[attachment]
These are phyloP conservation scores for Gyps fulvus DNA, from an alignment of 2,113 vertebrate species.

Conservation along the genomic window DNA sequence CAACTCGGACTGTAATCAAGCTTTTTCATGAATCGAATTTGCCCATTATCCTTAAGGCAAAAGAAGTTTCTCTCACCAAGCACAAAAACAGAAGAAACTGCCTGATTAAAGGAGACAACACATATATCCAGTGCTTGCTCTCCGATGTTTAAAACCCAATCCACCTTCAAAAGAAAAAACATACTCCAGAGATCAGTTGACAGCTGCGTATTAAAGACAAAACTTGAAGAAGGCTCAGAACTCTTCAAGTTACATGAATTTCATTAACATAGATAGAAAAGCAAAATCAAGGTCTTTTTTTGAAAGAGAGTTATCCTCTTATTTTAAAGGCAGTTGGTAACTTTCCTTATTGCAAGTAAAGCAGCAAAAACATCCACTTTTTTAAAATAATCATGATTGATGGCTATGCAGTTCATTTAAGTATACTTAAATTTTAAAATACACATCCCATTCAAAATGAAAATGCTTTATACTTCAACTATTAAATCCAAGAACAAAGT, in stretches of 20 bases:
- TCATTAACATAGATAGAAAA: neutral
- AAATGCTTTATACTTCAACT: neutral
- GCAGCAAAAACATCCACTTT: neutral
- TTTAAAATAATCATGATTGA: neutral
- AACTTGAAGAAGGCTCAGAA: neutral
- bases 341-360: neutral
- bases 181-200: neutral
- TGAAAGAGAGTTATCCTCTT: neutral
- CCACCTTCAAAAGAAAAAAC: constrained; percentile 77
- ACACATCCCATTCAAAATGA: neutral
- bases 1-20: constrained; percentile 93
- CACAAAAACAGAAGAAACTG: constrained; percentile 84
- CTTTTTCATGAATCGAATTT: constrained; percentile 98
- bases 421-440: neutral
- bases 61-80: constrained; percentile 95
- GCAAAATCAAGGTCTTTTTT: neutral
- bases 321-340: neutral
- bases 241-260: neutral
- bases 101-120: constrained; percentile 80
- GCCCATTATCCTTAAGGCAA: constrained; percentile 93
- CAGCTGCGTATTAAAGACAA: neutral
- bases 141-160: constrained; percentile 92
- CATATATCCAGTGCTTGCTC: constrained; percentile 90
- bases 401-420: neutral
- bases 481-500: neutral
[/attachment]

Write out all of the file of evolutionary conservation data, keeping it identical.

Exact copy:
These are phyloP conservation scores for Gyps fulvus DNA, from an alignment of 2,113 vertebrate species.

Conservation along the genomic window DNA sequence CAACTCGGACTGTAATCAAGCTTTTTCATGAATCGAATTTGCCCATTATCCTTAAGGCAAAAGAAGTTTCTCTCACCAAGCACAAAAACAGAAGAAACTGCCTGATTAAAGGAGACAACACATATATCCAGTGCTTGCTCTCCGATGTTTAAAACCCAATCCACCTTCAAAAGAAAAAACATACTCCAGAGATCAGTTGACAGCTGCGTATTAAAGACAAAACTTGAAGAAGGCTCAGAACTCTTCAAGTTACATGAATTTCATTAACATAGATAGAAAAGCAAAATCAAGGTCTTTTTTTGAAAGAGAGTTATCCTCTTATTTTAAAGGCAGTTGGTAACTTTCCTTATTGCAAGTAAAGCAGCAAAAACATCCACTTTTTTAAAATAATCATGATTGATGGCTATGCAGTTCATTTAAGTATACTTAAATTTTAAAATACACATCCCATTCAAAATGAAAATGCTTTATACTTCAACTATTAAATCCAAGAACAAAGT, in stretches of 20 bases:
- TCATTAACATAGATAGAAAA: neutral
- AAATGCTTTATACTTCAACT: neutral
- GCAGCAAAAACATCCACTTT: neutral
- TTTAAAATAATCATGATTGA: neutral
- AACTTGAAGAAGGCTCAGAA: neutral
- bases 341-360: neutral
- bases 181-200: neutral
- TGAAAGAGAGTTATCCTCTT: neutral
- CCACCTTCAAAAGAAAAAAC: constrained; percentile 77
- ACACATCCCATTCAAAATGA: neutral
- bases 1-20: constrained; percentile 93
- CACAAAAACAGAAGAAACTG: constrained; percentile 84
- CTTTTTCATGAATCGAATTT: constrained; percentile 98
- bases 421-440: neutral
- bases 61-80: constrained; percentile 95
- GCAAAATCAAGGTCTTTTTT: neutral
- bases 321-340: neutral
- bases 241-260: neutral
- bases 101-120: constrained; percentile 80
- GCCCATTATCCTTAAGGCAA: constrained; percentile 93
- CAGCTGCGTATTAAAGACAA: neutral
- bases 141-160: constrained; percentile 92
- CATATATCCAGTGCTTGCTC: constrained; percentile 90
- bases 401-420: neutral
- bases 481-500: neutral